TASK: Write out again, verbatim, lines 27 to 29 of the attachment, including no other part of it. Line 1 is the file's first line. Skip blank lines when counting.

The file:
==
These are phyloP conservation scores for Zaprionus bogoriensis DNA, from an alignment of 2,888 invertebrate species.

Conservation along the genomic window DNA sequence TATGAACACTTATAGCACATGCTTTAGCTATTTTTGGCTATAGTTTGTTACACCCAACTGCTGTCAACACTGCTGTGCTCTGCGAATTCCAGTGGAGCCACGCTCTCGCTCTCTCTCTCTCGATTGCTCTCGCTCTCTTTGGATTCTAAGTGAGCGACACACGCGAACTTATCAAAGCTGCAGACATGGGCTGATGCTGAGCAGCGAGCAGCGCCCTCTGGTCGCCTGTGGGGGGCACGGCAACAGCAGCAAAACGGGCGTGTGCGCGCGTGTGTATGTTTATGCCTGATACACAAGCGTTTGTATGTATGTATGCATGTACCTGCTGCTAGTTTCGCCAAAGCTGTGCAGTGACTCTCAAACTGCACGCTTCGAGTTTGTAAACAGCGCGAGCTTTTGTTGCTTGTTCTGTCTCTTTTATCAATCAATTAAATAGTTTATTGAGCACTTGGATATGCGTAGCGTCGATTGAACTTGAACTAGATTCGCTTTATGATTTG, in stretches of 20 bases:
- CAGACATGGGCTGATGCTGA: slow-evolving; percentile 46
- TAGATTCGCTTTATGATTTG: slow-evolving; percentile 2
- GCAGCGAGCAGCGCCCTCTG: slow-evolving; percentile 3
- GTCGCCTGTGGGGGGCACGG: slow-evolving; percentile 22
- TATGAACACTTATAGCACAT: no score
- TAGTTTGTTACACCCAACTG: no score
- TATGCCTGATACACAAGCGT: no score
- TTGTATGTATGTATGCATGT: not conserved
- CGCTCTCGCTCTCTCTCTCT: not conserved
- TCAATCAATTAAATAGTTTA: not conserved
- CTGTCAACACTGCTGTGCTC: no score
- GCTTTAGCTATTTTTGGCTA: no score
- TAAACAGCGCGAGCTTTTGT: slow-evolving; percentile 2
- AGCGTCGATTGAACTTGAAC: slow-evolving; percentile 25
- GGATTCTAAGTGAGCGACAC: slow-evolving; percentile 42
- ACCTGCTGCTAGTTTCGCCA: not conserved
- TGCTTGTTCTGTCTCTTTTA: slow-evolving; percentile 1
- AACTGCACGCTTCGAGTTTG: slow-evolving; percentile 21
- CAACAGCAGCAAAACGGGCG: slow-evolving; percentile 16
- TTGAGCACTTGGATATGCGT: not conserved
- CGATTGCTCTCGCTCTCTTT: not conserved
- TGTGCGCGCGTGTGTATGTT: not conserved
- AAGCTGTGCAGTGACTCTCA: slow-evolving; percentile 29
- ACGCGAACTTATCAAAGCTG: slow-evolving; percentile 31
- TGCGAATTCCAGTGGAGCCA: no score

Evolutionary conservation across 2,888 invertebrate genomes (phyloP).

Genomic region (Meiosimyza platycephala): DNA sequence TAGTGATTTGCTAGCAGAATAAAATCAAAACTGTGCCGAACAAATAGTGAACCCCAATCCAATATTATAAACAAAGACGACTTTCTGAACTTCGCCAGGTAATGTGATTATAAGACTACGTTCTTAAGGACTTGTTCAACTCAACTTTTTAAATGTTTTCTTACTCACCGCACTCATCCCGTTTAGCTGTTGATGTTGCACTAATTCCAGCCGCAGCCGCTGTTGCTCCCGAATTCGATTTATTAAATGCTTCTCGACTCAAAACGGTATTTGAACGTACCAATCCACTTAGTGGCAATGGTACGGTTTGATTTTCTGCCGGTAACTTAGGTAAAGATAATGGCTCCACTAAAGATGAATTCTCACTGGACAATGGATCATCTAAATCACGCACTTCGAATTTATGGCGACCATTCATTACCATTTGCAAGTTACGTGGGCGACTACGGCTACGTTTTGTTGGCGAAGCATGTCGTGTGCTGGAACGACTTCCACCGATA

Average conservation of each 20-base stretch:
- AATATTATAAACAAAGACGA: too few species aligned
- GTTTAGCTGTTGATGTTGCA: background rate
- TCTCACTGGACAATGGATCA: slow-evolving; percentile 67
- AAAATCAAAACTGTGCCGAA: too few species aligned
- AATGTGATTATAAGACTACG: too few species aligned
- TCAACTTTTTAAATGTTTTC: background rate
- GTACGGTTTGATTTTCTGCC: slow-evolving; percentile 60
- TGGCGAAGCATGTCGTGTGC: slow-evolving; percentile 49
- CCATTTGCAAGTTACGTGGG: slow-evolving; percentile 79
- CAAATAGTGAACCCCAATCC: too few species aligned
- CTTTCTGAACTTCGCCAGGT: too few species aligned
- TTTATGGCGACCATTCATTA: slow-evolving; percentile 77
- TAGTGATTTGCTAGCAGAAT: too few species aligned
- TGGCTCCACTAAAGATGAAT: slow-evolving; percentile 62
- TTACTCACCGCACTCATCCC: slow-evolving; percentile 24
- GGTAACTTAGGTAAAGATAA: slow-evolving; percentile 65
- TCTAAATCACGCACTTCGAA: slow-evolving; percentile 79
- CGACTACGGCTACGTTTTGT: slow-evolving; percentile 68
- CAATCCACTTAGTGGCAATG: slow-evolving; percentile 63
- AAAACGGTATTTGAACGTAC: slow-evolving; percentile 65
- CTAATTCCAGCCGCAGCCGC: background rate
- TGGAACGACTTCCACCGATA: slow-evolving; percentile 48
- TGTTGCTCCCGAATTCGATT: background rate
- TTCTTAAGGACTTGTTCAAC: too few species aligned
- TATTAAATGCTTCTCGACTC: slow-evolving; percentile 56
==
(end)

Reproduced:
- TGCGAATTCCAGTGGAGCCA: no score

Evolutionary conservation across 2,888 invertebrate genomes (phyloP).

Genomic region (Meiosimyza platycephala): DNA sequence TAGTGATTTGCTAGCAGAATAAAATCAAAACTGTGCCGAACAAATAGTGAACCCCAATCCAATATTATAAACAAAGACGACTTTCTGAACTTCGCCAGGTAATGTGATTATAAGACTACGTTCTTAAGGACTTGTTCAACTCAACTTTTTAAATGTTTTCTTACTCACCGCACTCATCCCGTTTAGCTGTTGATGTTGCACTAATTCCAGCCGCAGCCGCTGTTGCTCCCGAATTCGATTTATTAAATGCTTCTCGACTCAAAACGGTATTTGAACGTACCAATCCACTTAGTGGCAATGGTACGGTTTGATTTTCTGCCGGTAACTTAGGTAAAGATAATGGCTCCACTAAAGATGAATTCTCACTGGACAATGGATCATCTAAATCACGCACTTCGAATTTATGGCGACCATTCATTACCATTTGCAAGTTACGTGGGCGACTACGGCTACGTTTTGTTGGCGAAGCATGTCGTGTGCTGGAACGACTTCCACCGATA